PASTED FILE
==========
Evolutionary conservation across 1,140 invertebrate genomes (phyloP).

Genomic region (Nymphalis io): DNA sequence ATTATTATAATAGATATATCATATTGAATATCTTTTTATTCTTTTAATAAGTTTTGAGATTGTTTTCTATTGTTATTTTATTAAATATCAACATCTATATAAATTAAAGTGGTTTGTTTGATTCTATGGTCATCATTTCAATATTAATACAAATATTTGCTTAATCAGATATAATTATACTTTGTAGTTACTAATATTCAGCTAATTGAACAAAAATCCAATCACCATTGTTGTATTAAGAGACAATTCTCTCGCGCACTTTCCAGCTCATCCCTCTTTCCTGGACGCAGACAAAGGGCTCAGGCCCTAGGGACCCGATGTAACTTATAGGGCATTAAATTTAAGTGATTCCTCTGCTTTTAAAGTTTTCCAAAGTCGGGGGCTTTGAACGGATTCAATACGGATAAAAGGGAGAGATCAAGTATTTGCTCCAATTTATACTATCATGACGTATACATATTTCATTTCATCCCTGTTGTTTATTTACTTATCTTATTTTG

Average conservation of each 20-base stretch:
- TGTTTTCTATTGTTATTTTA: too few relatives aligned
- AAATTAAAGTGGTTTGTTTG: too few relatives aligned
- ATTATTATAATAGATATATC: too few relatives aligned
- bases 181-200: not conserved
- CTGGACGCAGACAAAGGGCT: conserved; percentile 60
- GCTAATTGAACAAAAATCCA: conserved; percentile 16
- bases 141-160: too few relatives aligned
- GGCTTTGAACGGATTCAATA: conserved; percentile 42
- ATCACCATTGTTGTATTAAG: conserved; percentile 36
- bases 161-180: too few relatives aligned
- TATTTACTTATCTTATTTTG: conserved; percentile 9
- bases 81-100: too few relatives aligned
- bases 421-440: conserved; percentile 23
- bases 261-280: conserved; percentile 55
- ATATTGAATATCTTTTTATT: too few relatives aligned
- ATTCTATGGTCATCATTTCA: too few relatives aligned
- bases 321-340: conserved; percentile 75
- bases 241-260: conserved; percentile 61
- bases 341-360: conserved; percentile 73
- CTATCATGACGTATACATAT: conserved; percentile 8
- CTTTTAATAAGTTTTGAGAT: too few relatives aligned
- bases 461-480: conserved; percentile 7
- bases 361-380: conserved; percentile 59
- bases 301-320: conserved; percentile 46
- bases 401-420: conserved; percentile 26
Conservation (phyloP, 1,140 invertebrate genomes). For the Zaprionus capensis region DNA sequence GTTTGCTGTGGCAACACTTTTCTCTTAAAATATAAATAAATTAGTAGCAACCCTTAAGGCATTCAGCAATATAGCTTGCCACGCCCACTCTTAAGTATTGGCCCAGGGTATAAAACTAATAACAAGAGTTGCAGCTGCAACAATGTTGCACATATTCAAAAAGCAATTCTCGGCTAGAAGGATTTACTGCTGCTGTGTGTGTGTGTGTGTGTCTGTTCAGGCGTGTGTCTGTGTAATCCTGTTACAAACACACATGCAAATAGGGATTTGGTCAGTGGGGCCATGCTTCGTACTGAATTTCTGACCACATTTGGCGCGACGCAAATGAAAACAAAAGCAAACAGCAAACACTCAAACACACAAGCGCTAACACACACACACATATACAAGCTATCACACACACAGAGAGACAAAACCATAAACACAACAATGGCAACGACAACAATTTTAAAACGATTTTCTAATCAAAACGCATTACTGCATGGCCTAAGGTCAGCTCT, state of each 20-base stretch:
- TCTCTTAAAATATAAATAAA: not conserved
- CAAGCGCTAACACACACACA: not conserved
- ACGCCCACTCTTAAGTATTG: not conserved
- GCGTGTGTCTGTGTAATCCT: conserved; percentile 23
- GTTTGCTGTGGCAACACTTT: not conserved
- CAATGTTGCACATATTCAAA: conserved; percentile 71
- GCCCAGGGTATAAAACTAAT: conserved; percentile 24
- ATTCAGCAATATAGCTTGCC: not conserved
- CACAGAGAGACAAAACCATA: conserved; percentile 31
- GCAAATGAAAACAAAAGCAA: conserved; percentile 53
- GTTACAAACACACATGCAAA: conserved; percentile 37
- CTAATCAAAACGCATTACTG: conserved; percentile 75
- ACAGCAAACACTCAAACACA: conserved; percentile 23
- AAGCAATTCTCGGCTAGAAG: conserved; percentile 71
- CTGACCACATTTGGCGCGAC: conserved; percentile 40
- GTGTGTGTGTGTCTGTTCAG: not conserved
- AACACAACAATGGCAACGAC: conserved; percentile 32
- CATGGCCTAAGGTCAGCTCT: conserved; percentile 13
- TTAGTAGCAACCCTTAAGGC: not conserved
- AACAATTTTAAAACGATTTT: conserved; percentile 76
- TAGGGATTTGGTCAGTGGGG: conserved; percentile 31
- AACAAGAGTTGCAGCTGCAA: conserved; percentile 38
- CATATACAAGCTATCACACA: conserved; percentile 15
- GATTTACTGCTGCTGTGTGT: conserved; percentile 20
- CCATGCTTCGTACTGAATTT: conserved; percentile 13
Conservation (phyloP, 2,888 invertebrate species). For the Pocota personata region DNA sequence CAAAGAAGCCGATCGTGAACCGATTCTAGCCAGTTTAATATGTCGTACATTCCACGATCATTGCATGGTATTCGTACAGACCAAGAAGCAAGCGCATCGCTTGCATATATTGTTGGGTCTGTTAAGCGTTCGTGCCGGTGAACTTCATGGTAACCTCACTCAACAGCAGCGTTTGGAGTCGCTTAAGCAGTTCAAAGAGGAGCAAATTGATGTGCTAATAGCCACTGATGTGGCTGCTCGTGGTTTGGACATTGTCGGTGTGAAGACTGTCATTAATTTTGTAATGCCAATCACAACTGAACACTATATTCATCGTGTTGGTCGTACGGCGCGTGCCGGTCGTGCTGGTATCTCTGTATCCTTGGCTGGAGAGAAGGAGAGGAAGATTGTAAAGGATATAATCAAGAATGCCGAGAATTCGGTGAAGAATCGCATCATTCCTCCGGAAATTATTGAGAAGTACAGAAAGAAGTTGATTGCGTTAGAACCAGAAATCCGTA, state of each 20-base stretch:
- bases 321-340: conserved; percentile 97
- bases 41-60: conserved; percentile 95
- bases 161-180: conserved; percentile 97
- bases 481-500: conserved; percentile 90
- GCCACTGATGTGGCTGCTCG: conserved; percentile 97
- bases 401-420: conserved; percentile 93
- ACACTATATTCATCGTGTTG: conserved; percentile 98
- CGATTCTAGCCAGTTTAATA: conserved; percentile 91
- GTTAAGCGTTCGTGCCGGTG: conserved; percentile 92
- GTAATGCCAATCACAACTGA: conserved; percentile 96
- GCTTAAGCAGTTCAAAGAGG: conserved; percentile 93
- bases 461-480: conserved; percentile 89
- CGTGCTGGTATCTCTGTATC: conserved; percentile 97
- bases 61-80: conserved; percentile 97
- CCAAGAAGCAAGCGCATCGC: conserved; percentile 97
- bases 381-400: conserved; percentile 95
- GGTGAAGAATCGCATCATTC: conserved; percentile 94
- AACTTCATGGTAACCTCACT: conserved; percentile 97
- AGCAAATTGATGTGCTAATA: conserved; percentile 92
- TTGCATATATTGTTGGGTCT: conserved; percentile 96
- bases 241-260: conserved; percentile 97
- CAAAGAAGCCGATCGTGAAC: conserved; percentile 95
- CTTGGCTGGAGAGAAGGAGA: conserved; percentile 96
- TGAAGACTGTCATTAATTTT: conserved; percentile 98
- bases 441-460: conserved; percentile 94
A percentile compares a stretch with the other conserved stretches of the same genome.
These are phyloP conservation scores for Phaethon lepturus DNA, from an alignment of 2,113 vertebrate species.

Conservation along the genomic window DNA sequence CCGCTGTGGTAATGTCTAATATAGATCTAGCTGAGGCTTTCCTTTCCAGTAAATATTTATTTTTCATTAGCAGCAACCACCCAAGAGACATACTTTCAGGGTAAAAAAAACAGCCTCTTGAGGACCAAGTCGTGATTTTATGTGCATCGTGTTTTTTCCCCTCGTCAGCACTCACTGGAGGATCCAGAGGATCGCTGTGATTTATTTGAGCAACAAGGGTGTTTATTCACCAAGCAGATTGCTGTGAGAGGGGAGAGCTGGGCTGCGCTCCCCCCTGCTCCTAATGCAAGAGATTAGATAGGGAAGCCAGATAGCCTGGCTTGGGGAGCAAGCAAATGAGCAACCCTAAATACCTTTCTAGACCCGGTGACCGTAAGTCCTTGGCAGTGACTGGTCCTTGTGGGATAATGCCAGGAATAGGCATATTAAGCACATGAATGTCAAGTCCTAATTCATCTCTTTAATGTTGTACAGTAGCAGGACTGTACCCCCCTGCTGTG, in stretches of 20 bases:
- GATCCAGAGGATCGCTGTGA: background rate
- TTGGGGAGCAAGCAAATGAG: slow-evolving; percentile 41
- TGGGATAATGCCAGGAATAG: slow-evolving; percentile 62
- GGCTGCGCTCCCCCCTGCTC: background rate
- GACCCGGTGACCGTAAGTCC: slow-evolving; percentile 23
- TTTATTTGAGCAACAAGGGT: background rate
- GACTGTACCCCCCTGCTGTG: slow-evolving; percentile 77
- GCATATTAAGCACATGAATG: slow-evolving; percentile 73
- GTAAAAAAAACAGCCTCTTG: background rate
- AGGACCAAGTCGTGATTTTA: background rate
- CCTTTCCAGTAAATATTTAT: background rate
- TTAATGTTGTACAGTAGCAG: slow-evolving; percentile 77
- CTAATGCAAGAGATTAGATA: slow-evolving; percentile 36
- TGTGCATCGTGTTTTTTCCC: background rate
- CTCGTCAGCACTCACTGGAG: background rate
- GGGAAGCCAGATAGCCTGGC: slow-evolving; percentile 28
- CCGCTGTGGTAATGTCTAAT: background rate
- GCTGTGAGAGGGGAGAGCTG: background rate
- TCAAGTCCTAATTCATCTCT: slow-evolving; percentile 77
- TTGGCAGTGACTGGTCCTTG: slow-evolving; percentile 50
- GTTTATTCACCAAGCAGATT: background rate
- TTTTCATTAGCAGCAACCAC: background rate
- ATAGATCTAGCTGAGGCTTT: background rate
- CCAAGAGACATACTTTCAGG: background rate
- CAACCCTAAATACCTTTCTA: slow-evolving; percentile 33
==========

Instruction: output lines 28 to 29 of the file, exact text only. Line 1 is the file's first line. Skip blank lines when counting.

- bases 401-420: conserved; percentile 26
Conservation (phyloP, 1,140 invertebrate genomes). For the Zaprionus capensis region DNA sequence GTTTGCTGTGGCAACACTTTTCTCTTAAAATATAAATAAATTAGTAGCAACCCTTAAGGCATTCAGCAATATAGCTTGCCACGCCCACTCTTAAGTATTGGCCCAGGGTATAAAACTAATAACAAGAGTTGCAGCTGCAACAATGTTGCACATATTCAAAAAGCAATTCTCGGCTAGAAGGATTTACTGCTGCTGTGTGTGTGTGTGTGTGTCTGTTCAGGCGTGTGTCTGTGTAATCCTGTTACAAACACACATGCAAATAGGGATTTGGTCAGTGGGGCCATGCTTCGTACTGAATTTCTGACCACATTTGGCGCGACGCAAATGAAAACAAAAGCAAACAGCAAACACTCAAACACACAAGCGCTAACACACACACACATATACAAGCTATCACACACACAGAGAGACAAAACCATAAACACAACAATGGCAACGACAACAATTTTAAAACGATTTTCTAATCAAAACGCATTACTGCATGGCCTAAGGTCAGCTCT, state of each 20-base stretch: